Governor Arnold Schwarzenegger, joined by Governors from 12 other states, today sent the following letter to the leaders of the U.S. Senate and House of Representatives urging Congressional action this year on immigration reform that recognizes states' needs to remain competitive in a global economy:

September 11, 2007

Dear Senator Reid, Senator McConnell, Speaker Pelosi and Representative Boehner:

As the chief executives of our respective states, we appreciate the enormity of the task involved in reforming our nation's immigration laws. Like you, we recognize the paramount importance of protecting and preserving the safety and interests of the United States and its citizens while recognizing the states' and nation's economic needs.

Fundamentally, we believe that our states' businesses should be able to find the world's best-educated workers among our own citizens. Toward that end, we continue to make significant investments in math and science education and are ensuring that our states' two- and four-year colleges and universities are able to accommodate more students who are preparing for high-demand fields, especially in engineering, math and computer science.

While we concentrate on building a highly skilled and competitive workforce for increasing opportunities in high-tech jobs, unfortunately, today, we and our nation face a critical shortage of highly skilled professionals in math and science to fill current needs. Until we are able to address this workforce shortage, we must recognize that foreign talent has a role to play in our ability to keep companies located in our state and country; and, therefore, need to ensure the increased availability of temporary H1-B visas, and permanent resident visas (green cards).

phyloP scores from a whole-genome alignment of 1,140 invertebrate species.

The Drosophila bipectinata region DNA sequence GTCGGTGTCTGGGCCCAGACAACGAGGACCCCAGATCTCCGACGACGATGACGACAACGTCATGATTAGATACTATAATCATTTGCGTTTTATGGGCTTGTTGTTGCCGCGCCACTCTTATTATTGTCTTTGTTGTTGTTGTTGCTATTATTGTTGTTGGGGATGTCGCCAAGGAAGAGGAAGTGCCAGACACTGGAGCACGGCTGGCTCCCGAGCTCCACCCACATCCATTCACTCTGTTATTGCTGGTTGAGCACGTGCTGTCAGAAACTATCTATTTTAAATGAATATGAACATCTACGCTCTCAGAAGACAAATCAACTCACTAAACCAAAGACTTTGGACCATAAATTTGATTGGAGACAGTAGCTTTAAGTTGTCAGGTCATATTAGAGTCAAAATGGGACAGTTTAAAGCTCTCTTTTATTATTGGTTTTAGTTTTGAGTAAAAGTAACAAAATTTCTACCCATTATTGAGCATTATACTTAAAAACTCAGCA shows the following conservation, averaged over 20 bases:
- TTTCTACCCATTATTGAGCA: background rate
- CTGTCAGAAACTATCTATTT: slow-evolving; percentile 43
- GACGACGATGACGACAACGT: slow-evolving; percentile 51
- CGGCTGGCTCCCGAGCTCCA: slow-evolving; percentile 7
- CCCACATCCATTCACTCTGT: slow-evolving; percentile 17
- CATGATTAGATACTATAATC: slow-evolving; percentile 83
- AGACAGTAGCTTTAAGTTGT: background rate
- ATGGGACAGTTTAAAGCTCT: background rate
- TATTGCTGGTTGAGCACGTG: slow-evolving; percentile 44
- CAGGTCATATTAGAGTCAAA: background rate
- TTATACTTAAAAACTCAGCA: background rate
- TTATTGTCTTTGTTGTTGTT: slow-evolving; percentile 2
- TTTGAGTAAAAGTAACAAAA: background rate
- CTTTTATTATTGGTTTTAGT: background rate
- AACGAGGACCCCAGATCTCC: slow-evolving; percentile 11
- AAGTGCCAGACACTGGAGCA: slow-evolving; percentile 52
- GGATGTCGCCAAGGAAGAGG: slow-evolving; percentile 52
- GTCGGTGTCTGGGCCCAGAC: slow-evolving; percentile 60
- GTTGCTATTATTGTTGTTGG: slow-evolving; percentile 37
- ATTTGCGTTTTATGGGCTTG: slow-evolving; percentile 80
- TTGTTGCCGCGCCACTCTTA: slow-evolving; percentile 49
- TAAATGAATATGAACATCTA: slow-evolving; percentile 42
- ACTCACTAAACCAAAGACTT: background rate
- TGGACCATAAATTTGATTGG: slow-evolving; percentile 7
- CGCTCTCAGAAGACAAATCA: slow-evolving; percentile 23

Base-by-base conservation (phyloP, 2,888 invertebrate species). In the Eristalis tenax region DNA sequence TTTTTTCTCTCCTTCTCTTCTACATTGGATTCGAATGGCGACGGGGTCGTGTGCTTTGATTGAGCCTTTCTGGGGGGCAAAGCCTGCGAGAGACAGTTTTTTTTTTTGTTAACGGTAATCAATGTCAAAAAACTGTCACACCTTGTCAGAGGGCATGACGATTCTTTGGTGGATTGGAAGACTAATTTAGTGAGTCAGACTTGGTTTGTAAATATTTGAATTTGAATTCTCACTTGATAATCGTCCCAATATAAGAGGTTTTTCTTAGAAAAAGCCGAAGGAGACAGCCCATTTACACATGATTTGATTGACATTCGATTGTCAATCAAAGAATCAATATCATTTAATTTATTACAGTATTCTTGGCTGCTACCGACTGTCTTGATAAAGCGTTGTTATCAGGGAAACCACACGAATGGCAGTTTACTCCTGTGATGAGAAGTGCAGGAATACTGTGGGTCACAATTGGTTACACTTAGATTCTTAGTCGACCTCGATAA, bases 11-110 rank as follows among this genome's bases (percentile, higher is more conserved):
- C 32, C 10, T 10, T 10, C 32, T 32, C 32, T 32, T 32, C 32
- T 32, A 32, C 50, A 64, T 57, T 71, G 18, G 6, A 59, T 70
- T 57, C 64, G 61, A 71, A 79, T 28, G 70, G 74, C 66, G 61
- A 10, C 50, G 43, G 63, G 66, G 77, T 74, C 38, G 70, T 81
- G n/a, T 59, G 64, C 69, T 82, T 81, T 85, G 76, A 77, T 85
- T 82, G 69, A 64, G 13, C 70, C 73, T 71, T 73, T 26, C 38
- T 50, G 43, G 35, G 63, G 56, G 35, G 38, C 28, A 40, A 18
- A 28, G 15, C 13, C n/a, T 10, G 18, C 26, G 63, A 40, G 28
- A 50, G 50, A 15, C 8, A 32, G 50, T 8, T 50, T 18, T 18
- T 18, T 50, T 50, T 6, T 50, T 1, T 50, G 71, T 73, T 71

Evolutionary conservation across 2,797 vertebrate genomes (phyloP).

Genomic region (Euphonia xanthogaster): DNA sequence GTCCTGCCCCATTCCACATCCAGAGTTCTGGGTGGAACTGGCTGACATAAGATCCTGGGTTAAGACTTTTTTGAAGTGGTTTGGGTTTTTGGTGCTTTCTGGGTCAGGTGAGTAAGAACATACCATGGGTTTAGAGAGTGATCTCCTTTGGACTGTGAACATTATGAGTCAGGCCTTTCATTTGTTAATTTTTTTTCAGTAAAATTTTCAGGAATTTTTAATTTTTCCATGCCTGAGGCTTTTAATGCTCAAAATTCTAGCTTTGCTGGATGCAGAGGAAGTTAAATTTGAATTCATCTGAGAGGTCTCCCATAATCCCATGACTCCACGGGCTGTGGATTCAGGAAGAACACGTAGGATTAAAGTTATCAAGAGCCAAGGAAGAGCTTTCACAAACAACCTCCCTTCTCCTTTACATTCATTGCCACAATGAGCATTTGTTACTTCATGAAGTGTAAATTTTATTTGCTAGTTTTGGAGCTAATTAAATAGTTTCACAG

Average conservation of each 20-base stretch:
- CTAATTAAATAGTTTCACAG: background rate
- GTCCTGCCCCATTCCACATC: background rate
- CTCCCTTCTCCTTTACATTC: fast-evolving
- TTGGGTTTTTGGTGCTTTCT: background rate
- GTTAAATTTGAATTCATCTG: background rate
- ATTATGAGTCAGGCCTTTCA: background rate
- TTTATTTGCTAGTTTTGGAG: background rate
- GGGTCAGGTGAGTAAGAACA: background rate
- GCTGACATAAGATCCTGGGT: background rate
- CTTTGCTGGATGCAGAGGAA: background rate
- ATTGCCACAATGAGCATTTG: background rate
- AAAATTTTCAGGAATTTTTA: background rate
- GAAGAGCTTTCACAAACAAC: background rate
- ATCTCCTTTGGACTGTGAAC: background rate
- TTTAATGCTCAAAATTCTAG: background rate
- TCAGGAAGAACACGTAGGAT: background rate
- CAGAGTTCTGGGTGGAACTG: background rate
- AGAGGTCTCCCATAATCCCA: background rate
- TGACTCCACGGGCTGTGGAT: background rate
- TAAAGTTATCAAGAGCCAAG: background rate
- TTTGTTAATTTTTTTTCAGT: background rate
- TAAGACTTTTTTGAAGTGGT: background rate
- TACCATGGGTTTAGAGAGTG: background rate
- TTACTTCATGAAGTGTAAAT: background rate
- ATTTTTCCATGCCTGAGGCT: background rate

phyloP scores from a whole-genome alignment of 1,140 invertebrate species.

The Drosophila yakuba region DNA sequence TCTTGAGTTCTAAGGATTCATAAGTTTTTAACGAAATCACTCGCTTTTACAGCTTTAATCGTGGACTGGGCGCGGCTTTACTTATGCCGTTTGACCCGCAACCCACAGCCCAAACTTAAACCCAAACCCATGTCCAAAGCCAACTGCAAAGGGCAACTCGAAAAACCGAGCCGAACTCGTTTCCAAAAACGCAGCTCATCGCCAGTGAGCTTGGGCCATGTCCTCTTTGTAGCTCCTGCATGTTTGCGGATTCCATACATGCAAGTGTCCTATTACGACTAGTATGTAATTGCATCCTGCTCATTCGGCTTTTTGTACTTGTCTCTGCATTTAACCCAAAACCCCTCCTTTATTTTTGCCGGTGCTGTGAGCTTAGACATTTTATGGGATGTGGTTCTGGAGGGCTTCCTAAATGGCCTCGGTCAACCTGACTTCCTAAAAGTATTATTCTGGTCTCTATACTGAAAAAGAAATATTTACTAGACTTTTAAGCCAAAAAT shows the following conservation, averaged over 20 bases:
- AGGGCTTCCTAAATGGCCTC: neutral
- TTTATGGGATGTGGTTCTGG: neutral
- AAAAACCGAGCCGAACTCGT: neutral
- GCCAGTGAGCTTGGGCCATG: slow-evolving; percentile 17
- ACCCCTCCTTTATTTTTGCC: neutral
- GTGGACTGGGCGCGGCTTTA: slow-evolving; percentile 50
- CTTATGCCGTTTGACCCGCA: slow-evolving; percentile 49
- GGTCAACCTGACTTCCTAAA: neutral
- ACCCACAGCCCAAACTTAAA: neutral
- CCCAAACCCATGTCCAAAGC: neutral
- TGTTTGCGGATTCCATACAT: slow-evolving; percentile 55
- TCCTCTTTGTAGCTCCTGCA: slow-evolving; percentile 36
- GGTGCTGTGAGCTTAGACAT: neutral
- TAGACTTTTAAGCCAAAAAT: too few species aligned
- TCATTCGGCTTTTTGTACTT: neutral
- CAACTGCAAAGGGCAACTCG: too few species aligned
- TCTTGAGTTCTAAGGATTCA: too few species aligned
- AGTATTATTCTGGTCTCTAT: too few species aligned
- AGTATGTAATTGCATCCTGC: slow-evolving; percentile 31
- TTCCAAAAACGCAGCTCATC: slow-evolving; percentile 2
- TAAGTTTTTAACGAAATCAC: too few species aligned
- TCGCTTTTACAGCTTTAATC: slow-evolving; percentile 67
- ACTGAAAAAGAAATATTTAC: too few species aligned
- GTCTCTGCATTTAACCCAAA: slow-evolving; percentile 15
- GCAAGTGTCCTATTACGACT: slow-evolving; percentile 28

Under the current H1-B system, the number of visas available has been running out faster and faster each year. The current base cap of 65,000 was arbitrarily set in 1990, and today bears no relation to our economy and our state's demand for skilled professionals. In fact, in fiscal year 2007, the supply of H1-B visas did not last eight weeks into the filing period, and ran out more than four months before the fiscal year even began; and in fiscal year 2008, the supply ran out on the first day of the filing period.

Our green card system, also last devised in 1990, faces severe shortages that most heavily impact the high technology industry, forcing some of the most innovative contributors to our economy to wait well in excess of five years for a green card. Because of these delays we are seeing more and more of these talented individuals leave their U.S. jobs and return home.

If states like ours are to remain world leaders in innovation and intend to continue to see the job growth that is so vital to our economies, we must keep our employers in our states and ensure there is a skilled workforce in this country to fill their immediate needs. While wholesale immigration reform may not be possible in the 110th Congress, we urge Congressional action this year that recognizes states' immediate need to recruit and retain professionals in key sectors, while we continue to produce here at home the skilled workforce our companies need in the long-term.

Christine Gregoire
Governor of

Governor of

Mitch Daniels
Governor of

Bill Ritter
Governor of

Deval Patrick
Governor of

Dave Freudenthal
Governor of

Eliot Spitzer
Governor of
New York

Janet Napolitano
Governor of

Jim Doyle
Governor of

Kathleen Sebelius
Governor of

Tim Pawlenty
Governor of

Jim Gibbons
Governor of

Rick Perry
Governor of